“Legal Separation” is a major change in the status of your marriage. To get a legal separation you must serve and file a petition in Family Court in the county where you or your spouse lives. It is a separate process from divorce. In Minnesota, you don’t need to get a legal separation before you get divorced. Legal separation takes as long as a divorce, and costs just as much if not more. In many ways, a legal separation is the same as a divorce. Both include custody, parenting time, child support, and, if appropriate, spousal maintenance (alimony) orders. All the family assets and debts are permanently divided.
Typically the SENE will involve both parties, both attorneys, and two court-appointed custody evaluators. Usually three hours is blocked for a session. During the session, each party (and his or her attorney) is given the opportunity to explain what they would like for a custody and parenting time arrangement, and why. Questions from the evaluators are asked and answered. Then there is a break while the evaluators confer. Then the meeting reconvenes and recommendations are given and explained, whereupon the parties discuss settlement.
If alternative dispute resolution is not able or available to resolve temporary issues, many counties will allow formal hearings to decide temporary issues, including who will have temporary possession of the homestead during the proceeding, who will pay the mortgage, taxes, insurance and utilities on the homestead, what type of temporary custody/parenting arrangement is in the children's best interest, what amount of temporary “child support” is appropriate, what amount of temporary “spousal maintenance”, if any, is appropriate, who should pay other debt on a temporary basis, and whether there should be an award of temporary attorney fees. These requests are traditionally based upon written “motions” which is a written request for relief, with the “testimony” reflecting your position being summarized in a sworn, written affidavit. Sometimes you will also submit affidavits from other people in support of your position. The attorneys will then argue your position before a judge, who thereafter will issue a written order deciding the temporary issues.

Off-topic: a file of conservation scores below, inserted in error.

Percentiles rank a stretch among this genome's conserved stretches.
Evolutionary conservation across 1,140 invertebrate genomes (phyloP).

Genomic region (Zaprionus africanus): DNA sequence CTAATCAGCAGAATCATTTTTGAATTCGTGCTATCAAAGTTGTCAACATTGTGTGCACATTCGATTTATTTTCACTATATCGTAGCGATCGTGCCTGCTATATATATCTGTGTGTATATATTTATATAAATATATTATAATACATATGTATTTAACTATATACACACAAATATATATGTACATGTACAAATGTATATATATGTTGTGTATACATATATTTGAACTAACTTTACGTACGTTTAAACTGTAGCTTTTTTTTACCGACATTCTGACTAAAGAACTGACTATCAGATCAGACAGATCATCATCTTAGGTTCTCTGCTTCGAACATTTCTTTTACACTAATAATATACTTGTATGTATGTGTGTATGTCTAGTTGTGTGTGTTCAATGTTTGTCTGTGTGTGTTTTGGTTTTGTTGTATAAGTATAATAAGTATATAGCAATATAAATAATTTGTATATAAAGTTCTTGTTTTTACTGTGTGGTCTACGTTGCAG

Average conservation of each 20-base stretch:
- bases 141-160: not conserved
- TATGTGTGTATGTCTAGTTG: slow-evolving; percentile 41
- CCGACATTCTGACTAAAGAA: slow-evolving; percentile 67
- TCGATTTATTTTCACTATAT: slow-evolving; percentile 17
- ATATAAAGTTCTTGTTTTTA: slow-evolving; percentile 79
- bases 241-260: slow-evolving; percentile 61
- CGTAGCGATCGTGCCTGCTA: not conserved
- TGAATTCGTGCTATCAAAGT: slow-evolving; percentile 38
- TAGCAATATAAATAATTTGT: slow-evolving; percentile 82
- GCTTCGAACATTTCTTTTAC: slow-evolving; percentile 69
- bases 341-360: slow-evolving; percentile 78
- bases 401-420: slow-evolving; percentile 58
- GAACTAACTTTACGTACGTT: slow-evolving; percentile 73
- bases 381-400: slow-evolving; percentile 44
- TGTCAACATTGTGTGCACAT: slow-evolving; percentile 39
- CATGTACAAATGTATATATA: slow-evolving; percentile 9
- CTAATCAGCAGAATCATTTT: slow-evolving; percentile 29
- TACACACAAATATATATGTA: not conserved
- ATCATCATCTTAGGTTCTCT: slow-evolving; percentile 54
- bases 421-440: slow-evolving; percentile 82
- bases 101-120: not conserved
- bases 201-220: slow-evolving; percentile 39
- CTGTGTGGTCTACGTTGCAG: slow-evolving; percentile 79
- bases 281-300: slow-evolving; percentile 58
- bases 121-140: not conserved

The length of time to complete a divorce depends upon several things. If both sides reach an agreement or if one spouse never responds to divorce papers, a divorce doesn't take much time. If both sides can't agree, then the judge has to decide. In this case it will take much longer because the court will need to gather information and schedule time in order to make a fair decision. Gathering information might mean having a custody evaluation done or getting financial information.
If you're considering (or already facing) divorce, chances are, you have a million questions. And that's understandable. Your life - and the lives of your spouse and children - will soon be undergoing a seismic shift. That's why it's so important to sit down with a knowledgeable family law attorney and get answers to all of your questions before moving forward.
Then there are the parties who fall into the trap of thinking the best way to divide up assets and liabilities is by splitting each item down the middle. That can lead to thousands of dollars in additional fees that wouldn’t have been necessary if they had waited for an expert mediator skilled in the finances of divorce to offer alternative more efficient options.
1st meeting: The couple and the mediator identify the issues needed to be discussed and the order in which they will be discussed, then decide what information needs to be gathered and shared. Between the first and later sessions the couple gathers all relevant financial data, or if necessary, the opinions of experts such as appraisers or accountants, with this material treated with the same care and concern as would be the case in the adversarial process.
Many people think that when a couple wants to live apart they have to get a "legal separation." This is not true. Often couples live apart for awhile before they decide to get a divorce. This is not "illegal." Legal separations are for people who do not want a divorce (usually for religious reasons). They still need a legal paper to settle custody, support, and property questions. The court makes the same kinds of decisions that it makes in a divorce. However, the couple remains married, and the division of property is not final.